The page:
What’s the relationship between teaching and research?

To be a graduate student is to straddle two worlds. You retain the student identity—although any classes you take and any “studying” you do is done in support of the research project you’ve identified for yourself—while (most likely) having some kind of undergraduate teaching responsibilities either as a teaching assistant or a teaching fellow. Sometimes when I think about the various jobs I do now in relation to my future career aspiration (which, for the record, is to be a tenured faculty member in one of the departments in which I have teaching and research experience as an interdisciplinary graduate student) I find it curious that the university seems to be in at least two very different businesses. This post is a reflection on that perception if for no other reason than to think through the connection between research and teaching that has always seemed to me so naturalized.

the future in a crystal ball

On the one hand, faculty are responsible for the production of original research and the training of new researchers. On the other hand, they are responsible for educating undergraduates for the purpose, mostly, of sending them off to places other than the academy. Given the crisis in the academy and elsewhere of replacing full-time positions with “just-in-time” temporary labour with no job security or benefits, a great many of these undergraduates are being educated by people who are highly qualified with degrees in which they did produce their own original contributions to knowledge, but who are no longer paid to do so. Thus, it doesn’t seem to be considered crucial that undergraduates receive their education from the producers of knowledge themselves.

 

This fact seems to widen the gap between the two businesses the university appears to be in. My impression is that what our formation as graduate students prepares us for, before doing it in a professional capacity, is more about the research than the teaching. Our research seems to happen in a kind of training phase where we’re taking classes in theory and methodology to support our work, which we show mostly only to our supervisor until we mutually agree that it’s baked enough to workshop at a conference, send to a journal, or submit as a dissertation. But the first time we teach, what we’re offering is, in that instant, a kind of final product. It is a component of someone else’s education, which they take to be of professional quality. But the first time we teach, we are not required to have any teacher training, and the training that is on offer at Queen’s consists in one day of workshops on a variety of topics from assessment to TA and TF union representation. (As I’ve mentioned before, I enjoyed this day quite a bit, for the brief primer that it was). Of course we learn things about good course design from having taken classes as a student ourselves and we learn things about delivery from having presented talks, but by and large, having a facility for research does not necessarily translate into a facility for teaching. And these are far from the only components of teaching, either.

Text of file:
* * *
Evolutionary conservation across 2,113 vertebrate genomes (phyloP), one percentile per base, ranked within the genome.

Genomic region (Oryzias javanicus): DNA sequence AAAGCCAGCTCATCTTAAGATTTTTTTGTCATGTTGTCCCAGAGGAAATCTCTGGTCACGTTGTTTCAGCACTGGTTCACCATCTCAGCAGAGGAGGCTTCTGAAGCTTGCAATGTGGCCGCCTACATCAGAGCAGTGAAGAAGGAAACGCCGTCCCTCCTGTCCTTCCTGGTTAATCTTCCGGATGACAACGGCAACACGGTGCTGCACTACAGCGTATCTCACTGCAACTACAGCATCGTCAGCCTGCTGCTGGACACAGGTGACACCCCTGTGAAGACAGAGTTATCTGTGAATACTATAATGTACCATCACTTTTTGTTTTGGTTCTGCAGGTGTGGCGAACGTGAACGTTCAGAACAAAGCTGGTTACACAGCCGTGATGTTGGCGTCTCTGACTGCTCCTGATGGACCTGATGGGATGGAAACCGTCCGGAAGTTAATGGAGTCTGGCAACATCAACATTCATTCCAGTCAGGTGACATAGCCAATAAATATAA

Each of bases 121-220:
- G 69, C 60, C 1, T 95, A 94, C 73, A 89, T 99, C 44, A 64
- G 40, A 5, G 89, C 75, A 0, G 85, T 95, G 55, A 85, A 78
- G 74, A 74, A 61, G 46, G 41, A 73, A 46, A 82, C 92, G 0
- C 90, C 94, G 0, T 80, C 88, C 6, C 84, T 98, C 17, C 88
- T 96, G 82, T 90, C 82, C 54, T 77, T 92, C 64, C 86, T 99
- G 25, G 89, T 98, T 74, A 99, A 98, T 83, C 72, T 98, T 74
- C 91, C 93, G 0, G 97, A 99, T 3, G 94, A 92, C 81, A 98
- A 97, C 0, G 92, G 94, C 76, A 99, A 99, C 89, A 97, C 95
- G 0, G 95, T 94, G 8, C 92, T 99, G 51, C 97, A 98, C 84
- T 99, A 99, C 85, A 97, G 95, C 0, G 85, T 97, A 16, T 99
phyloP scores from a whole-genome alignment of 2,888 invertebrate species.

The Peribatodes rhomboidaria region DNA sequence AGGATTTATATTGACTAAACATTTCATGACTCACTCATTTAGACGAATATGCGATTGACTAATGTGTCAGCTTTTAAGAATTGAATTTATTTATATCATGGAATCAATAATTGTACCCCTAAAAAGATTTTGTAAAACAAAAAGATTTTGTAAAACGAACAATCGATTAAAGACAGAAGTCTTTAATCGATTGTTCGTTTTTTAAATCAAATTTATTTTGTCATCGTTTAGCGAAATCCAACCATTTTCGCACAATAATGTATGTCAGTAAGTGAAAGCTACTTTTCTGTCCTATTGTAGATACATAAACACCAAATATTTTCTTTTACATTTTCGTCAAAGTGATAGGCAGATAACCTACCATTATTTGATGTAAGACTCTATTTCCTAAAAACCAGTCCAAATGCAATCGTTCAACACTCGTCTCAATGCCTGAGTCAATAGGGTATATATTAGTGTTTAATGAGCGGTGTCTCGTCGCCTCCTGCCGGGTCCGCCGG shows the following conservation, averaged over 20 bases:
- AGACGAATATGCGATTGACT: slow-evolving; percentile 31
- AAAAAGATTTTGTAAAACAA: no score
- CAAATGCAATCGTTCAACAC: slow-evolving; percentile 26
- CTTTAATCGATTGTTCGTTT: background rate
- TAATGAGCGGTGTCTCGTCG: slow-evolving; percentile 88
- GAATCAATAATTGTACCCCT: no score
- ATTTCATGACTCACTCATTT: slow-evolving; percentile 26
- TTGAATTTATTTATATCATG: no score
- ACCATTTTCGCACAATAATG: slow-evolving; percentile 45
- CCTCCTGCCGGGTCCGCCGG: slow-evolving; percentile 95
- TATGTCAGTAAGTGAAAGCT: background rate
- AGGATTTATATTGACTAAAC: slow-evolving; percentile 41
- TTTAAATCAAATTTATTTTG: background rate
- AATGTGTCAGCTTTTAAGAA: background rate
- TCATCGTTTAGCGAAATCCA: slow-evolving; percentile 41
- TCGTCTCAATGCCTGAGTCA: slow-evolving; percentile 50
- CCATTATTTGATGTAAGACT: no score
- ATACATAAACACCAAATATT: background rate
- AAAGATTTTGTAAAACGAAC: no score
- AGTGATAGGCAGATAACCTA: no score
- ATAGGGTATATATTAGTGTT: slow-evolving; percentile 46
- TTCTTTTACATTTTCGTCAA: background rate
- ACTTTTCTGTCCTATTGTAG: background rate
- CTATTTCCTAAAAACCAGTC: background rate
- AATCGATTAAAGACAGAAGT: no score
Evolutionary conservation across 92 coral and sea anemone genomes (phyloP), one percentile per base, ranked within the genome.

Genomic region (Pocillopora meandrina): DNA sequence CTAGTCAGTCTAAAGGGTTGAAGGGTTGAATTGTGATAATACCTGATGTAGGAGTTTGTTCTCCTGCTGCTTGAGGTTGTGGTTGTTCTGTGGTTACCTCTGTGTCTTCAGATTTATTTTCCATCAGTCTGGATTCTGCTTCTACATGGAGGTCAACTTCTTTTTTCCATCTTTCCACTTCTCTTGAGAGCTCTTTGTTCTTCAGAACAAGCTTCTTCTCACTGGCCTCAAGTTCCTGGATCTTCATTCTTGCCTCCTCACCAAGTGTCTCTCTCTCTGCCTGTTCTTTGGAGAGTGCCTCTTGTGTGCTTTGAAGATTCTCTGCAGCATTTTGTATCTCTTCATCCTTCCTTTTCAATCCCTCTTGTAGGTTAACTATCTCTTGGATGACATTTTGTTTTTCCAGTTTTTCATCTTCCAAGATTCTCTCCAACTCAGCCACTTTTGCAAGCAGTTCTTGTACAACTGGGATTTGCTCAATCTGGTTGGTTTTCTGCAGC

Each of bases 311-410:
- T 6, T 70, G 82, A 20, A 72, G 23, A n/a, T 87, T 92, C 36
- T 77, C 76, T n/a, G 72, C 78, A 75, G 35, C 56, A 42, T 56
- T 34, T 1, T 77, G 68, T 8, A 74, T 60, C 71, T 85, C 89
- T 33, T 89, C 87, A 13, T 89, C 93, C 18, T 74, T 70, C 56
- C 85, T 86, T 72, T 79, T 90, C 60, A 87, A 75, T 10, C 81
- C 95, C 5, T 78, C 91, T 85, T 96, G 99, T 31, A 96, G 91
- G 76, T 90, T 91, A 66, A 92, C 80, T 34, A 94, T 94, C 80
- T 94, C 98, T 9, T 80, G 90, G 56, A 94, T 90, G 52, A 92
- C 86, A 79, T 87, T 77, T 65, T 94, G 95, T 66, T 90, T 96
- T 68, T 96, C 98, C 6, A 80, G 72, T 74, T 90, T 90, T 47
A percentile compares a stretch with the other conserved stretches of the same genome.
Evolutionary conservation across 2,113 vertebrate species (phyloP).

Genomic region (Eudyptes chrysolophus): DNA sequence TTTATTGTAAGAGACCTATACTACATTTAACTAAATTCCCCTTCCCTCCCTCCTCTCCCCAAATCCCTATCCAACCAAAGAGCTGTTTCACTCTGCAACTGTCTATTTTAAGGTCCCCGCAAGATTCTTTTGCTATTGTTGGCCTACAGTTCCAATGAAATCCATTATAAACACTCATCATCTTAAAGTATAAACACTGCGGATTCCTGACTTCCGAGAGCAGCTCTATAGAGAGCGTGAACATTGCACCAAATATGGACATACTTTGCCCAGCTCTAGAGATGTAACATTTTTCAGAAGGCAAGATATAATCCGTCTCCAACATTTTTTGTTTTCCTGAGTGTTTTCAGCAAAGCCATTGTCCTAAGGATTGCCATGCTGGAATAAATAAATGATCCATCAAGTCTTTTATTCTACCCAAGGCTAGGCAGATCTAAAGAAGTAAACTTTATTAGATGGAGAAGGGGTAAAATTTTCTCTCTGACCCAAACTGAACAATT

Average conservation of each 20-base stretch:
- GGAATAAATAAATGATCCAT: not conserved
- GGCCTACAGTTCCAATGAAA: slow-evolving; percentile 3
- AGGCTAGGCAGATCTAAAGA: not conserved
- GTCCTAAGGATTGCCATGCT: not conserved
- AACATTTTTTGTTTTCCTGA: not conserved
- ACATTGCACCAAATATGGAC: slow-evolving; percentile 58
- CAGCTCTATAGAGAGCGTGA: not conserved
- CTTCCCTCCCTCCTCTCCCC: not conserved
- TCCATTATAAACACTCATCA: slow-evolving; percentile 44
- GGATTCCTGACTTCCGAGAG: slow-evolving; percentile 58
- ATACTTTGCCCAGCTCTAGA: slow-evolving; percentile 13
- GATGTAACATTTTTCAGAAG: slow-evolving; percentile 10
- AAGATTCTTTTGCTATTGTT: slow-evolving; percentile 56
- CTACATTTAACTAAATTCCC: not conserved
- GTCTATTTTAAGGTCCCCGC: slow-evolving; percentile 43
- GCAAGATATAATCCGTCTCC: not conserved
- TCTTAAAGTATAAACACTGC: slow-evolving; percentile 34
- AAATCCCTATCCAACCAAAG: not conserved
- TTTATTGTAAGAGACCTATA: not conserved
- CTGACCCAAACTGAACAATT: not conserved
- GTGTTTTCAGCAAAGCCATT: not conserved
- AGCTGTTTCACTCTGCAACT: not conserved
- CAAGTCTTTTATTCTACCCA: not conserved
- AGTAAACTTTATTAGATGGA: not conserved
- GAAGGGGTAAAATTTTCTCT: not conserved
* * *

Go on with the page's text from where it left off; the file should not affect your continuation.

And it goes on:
But adjuncting indefinitely, all too often for years and years, is increasingly the only way for new PhDs to continue working in the university in an academic capacity. For many, it’s the only shaky foothold available on the narrowing path toward tenure. The curious upshot of this is that a substantial labour contingent is vying for teaching positions because what they really want to do is the research they were trained to do—certainly in many cases it may be the combination of both research and teaching that appeals—and taking on as many courses as possible is the likeliest way to keep close and competitive for the few full-time positions that may come up and to support themselves while doing it.

 

The connection between research and teaching is a fruitful one to think through, and what it ultimately highlights is the question of how knowledge creation is valued and how it is administered in an era when all productivity has to be understood in terms of economic productivity and justified with respect to capitalist imperatives.

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3 comments on “What’s the relationship between teaching and research?
  1. Colette Steer says:

    Don’t forget everyone, that there are many workshops as part of the Expanding Horizons workshop series on the teaching aspect and the Centre for Teaching & Learning also run many workshops other than the September Teaching Development Day. Keep an eye out for them all.

  2. Rachel says:

    Hi Sharday,

    This is quite a thoughtful post! I agree with your points and particularly enjoyed the last couple of sentences of the article – I think that’s really the bottom line here for the future of universities.

  3. Amanda says:

    I agree with Rachel! What an awesome piece!

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  1. [...] In your experience, what has been the relationship between your teaching and your research? (this was my question, as you may have guessed if you read my last post on this very topic) [...]

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